But you don’t have to dip into speculation about the future of computing to see that. The Australian newspaper The Age points out that although “survivors of serious car crashes often say time appears to slow down in the moments around the impact and that they can recall the event in extraordinary detail,” in reality, “the crash is often over before the human brain has registered the incident, and it’s only by later replaying it in their minds that crash victims achieve such vivid recollections.” (Via Instapundit.)
Accompanying the story is this anatomy of a crash which makes their point:
All over in the blink of an eye
This is a reconstruction of a crash involving a stationary Ford Falcon XT sedan being struck in the driver’s door by another vehicle travelling at 50 km/h.
One millisecond equals 1/1000th of a second.
0 milliseconds – An external object touches the driver’s door.
1 ms – The car’s door pressure sensor detects a pressure wave.
2 ms – An acceleration sensor in the C-pillar behind the rear door also detects a crash event.
2.5 ms – A sensor in the car’s centre detects crash vibrations.
5 ms – Car’s crash computer checks for insignificant crash events, such as a shopping trolley impact or incidental contact. It is still working out the severity of the crash. Door intrusion structure begins to absorb energy.
6.5 ms – Door pressure sensor registers peak pressures.
7 ms – Crash computer confirms a serious crash and calculates its actions.
8 ms – Computer sends a “fire” signal to side airbag. Meanwhile, B-pillar begins to crumple inwards and energy begins to transfer into cross-car load path beneath the occupant.
8.5 ms – Side airbag system fires.
15 ms – Roof begins to absorb part of the impact. Airbag bursts through seat foam and begins to fill.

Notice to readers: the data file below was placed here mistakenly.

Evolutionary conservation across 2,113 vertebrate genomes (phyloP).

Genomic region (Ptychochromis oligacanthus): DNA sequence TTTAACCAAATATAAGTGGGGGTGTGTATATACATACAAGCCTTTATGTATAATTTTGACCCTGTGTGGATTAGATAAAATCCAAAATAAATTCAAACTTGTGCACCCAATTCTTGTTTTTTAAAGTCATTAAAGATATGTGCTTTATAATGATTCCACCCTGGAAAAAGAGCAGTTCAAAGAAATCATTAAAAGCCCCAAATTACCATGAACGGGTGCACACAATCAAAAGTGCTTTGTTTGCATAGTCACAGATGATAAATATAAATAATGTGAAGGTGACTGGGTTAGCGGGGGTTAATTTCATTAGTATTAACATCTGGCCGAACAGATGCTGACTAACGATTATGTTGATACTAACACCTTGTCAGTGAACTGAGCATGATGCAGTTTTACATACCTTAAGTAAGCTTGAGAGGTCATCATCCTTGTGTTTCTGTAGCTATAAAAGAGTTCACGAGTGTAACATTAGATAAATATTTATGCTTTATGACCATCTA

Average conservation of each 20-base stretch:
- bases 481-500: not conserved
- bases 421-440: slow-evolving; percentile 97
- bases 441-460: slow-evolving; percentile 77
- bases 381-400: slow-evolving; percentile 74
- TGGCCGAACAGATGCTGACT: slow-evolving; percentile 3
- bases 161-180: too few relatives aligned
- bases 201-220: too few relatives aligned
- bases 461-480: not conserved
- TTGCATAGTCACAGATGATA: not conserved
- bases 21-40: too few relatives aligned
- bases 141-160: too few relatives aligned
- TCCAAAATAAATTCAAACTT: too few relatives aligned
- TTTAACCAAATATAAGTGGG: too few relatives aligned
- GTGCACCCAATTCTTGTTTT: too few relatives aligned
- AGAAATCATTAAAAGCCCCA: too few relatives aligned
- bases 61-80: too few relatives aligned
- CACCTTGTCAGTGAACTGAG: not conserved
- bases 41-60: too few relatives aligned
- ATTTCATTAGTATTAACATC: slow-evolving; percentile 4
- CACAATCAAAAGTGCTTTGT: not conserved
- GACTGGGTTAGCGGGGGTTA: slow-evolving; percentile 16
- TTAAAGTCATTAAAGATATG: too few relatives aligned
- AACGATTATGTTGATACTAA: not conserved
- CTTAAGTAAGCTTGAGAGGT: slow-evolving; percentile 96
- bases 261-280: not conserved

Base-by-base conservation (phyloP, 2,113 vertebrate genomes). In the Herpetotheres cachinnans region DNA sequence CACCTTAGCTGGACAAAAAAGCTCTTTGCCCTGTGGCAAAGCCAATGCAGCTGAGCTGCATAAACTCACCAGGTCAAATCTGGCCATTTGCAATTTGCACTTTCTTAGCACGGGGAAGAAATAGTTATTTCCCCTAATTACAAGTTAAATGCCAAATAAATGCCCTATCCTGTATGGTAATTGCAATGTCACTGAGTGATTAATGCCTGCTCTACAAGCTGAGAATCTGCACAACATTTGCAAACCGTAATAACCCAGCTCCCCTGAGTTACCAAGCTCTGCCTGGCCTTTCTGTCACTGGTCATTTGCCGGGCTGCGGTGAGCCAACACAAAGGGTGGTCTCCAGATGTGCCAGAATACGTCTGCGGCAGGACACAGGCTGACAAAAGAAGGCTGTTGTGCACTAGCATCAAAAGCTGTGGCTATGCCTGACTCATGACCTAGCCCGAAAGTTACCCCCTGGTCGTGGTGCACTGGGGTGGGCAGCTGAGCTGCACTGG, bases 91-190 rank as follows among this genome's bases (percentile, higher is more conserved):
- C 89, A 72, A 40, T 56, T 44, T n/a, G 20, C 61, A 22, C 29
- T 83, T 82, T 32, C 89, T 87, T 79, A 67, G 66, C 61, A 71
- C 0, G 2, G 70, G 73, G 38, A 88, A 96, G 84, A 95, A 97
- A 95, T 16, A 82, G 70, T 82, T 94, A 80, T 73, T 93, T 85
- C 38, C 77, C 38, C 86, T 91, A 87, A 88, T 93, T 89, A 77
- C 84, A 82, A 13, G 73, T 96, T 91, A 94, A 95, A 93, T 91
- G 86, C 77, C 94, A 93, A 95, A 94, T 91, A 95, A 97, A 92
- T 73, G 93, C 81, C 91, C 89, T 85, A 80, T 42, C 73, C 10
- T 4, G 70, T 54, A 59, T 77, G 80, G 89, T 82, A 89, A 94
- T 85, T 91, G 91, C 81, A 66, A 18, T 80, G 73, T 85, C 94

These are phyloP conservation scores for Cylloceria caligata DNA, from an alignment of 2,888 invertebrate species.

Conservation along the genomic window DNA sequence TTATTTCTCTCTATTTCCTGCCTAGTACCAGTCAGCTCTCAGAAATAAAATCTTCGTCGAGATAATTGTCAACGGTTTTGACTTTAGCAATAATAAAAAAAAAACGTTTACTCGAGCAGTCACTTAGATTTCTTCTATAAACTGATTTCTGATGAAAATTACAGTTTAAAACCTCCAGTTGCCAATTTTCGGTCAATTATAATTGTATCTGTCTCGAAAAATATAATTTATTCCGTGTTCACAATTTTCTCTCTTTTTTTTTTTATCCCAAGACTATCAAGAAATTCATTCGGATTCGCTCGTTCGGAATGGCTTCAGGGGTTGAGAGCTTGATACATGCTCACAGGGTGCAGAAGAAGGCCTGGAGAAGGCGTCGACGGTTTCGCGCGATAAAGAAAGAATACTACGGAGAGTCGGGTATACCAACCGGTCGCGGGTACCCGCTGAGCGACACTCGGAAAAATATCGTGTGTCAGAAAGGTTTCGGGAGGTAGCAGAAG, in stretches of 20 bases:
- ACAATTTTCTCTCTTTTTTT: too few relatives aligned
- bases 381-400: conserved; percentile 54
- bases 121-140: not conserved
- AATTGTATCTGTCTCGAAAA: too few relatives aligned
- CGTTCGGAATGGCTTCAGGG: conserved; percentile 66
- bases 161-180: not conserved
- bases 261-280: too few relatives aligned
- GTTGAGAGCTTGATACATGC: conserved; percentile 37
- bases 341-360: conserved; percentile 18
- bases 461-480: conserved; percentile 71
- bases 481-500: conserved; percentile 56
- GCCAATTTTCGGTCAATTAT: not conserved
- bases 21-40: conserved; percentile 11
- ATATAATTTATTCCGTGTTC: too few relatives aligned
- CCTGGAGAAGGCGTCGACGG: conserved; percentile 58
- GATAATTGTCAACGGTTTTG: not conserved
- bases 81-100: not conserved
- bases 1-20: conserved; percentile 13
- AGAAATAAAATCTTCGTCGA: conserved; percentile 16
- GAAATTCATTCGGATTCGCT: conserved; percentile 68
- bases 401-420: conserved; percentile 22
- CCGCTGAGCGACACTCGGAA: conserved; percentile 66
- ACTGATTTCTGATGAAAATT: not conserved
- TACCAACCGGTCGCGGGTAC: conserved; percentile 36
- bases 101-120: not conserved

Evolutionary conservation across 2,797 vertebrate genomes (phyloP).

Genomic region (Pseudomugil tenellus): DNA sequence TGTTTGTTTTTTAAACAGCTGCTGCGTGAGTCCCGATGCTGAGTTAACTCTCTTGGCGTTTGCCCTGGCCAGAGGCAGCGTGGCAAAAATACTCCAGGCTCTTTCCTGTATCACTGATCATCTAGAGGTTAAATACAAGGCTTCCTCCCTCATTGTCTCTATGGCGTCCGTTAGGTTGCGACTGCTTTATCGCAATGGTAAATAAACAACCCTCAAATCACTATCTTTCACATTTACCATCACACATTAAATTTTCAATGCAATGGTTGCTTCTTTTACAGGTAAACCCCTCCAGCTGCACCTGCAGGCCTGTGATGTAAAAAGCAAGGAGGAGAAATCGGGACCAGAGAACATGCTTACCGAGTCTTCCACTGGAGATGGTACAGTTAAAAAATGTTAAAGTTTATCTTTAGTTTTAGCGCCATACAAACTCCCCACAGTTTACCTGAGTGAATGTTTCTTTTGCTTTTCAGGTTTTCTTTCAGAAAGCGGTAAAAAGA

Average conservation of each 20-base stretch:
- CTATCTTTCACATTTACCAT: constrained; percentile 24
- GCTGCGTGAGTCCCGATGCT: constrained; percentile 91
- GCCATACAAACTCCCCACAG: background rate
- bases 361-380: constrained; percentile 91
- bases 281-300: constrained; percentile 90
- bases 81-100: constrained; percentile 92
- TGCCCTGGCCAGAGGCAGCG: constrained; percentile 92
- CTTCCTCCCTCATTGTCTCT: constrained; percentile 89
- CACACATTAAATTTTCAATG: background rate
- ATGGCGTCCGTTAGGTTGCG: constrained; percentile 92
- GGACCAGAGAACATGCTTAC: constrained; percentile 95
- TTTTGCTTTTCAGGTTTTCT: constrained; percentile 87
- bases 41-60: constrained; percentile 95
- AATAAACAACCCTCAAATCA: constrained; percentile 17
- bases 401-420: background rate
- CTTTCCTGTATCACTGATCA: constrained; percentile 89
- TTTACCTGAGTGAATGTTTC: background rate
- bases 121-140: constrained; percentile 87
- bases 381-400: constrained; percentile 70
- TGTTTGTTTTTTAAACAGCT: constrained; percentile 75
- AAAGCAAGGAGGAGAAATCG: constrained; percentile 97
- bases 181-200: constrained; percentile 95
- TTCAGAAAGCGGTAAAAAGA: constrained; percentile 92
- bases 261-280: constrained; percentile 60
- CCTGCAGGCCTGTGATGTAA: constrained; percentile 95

17 ms – Cross-car load path and structure under rear seat reach maximum load.
Airbag covers occupant’s chest and begins to push the shoulder away from impact zone.
20 ms – Door and B-pillar begin to push on front seat. Airbag begins to push occupant’s chest away from the impact.
27 ms – Impact velocity has halved from 50 km/h to 23.5 km/h. A “pusher block” in the seat moves occupant’s pelvis away from impact zone. Airbag starts controlled deflation.
30 ms – The Falcon has absorbed all crash energy. Airbag remains in place. For a brief moment, occupant experiences maximum force equal to 12 times the force of gravity.
45 ms – Occupant and airbag move together with deforming side structure.
50 ms – Crash computer unlocks car’s doors. Passenger safety cell begins to rebound, pushing doors away from occupant.
70 ms – Airbag continues to deflate. Occupant moves back towards middle of car.
Engineers classify crash as “complete”.
150-300 ms – Occupant becomes aware of collision.
So if the Singularity every arrives, does this mean it will all be over before humans even notice it’s begun?
(Image: Wikimedia Commons.)
[tags]automobiles, safety, computers, artificial intelligence[/tags]